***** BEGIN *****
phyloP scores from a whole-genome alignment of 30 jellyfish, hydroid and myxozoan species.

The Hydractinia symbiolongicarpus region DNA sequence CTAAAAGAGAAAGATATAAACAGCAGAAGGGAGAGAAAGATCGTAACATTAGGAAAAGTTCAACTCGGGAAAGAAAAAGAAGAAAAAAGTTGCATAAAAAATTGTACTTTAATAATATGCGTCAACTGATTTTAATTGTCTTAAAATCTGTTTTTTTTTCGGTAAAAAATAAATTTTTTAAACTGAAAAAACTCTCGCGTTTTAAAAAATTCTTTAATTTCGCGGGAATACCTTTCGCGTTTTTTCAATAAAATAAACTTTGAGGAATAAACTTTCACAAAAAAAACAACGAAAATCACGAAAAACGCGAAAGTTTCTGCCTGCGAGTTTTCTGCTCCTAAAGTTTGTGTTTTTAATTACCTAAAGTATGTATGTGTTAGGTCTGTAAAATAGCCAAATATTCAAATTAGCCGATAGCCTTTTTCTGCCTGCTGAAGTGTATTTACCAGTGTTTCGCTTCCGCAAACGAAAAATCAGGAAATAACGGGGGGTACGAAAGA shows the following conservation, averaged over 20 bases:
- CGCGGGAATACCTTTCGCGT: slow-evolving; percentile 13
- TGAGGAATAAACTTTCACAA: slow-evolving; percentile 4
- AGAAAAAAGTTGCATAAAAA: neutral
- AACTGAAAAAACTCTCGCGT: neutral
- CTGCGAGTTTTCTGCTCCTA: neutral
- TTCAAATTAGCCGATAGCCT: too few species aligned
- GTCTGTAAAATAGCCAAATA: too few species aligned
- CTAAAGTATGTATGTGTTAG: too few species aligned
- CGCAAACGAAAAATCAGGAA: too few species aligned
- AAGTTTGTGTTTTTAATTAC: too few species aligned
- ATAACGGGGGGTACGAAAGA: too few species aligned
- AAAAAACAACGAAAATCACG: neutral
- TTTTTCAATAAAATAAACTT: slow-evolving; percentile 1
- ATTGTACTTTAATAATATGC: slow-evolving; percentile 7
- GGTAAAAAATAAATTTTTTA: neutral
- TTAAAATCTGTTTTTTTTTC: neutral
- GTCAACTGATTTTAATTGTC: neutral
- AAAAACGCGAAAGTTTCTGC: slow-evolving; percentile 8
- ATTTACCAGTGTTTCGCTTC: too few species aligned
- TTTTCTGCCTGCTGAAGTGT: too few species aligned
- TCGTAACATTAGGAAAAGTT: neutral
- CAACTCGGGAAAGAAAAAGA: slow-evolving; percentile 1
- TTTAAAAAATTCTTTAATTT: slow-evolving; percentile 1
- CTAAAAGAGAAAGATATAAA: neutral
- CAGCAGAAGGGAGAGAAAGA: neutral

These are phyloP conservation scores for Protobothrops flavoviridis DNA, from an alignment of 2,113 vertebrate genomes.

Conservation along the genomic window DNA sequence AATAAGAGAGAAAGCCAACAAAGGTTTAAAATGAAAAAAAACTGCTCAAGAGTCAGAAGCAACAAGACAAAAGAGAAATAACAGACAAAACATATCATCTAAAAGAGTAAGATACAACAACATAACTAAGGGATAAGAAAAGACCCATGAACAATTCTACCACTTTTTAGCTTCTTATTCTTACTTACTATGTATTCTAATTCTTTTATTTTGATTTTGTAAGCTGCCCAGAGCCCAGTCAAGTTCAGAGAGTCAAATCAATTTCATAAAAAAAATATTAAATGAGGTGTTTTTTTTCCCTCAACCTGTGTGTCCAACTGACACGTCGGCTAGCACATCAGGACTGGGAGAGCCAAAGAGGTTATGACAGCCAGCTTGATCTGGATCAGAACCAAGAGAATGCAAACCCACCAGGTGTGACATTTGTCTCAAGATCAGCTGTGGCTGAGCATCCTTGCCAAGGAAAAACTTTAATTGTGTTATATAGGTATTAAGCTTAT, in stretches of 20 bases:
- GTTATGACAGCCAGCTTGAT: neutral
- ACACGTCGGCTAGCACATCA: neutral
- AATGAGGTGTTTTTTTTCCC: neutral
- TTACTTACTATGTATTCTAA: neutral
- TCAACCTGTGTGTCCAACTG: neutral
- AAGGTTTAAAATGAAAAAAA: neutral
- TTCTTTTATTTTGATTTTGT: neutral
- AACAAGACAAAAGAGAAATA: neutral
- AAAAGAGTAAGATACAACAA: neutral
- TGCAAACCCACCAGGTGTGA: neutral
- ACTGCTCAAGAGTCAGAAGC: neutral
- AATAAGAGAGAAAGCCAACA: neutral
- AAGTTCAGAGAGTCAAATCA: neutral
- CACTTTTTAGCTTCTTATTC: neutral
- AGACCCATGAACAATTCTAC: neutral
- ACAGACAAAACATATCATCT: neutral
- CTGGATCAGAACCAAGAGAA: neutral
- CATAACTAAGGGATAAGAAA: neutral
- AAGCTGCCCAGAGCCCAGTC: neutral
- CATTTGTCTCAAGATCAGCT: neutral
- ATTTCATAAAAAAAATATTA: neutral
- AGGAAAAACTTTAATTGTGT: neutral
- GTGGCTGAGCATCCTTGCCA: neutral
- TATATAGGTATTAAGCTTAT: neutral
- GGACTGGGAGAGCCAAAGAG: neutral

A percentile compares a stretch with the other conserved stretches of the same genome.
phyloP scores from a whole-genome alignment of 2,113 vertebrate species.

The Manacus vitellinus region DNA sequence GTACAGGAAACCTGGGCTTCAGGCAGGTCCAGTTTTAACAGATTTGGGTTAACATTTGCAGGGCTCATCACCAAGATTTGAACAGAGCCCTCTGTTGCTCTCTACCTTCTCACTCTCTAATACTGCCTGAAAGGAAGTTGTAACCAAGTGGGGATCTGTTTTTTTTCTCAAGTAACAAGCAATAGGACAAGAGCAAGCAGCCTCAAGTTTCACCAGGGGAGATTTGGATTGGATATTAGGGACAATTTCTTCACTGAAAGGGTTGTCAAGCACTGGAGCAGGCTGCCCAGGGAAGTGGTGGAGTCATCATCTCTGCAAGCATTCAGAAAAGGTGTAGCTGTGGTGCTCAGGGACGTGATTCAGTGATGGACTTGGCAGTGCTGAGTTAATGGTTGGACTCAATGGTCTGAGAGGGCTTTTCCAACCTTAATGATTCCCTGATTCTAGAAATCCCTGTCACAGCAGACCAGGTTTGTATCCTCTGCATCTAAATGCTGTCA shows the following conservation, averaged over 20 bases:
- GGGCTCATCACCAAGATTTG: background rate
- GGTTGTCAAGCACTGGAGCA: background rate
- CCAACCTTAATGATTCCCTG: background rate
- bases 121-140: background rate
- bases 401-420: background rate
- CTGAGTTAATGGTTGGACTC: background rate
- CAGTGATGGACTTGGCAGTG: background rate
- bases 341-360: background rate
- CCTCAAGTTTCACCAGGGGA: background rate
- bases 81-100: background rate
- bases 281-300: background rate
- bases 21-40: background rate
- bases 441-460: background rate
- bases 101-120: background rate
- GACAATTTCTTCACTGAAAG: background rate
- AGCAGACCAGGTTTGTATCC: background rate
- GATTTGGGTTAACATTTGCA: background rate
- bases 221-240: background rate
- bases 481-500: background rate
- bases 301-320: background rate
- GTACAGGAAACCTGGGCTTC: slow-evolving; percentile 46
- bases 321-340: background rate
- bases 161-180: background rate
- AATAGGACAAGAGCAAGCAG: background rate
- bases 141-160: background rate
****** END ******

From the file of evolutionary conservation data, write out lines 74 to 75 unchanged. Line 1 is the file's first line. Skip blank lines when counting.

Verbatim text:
- GATTTGGGTTAACATTTGCA: background rate
- bases 221-240: background rate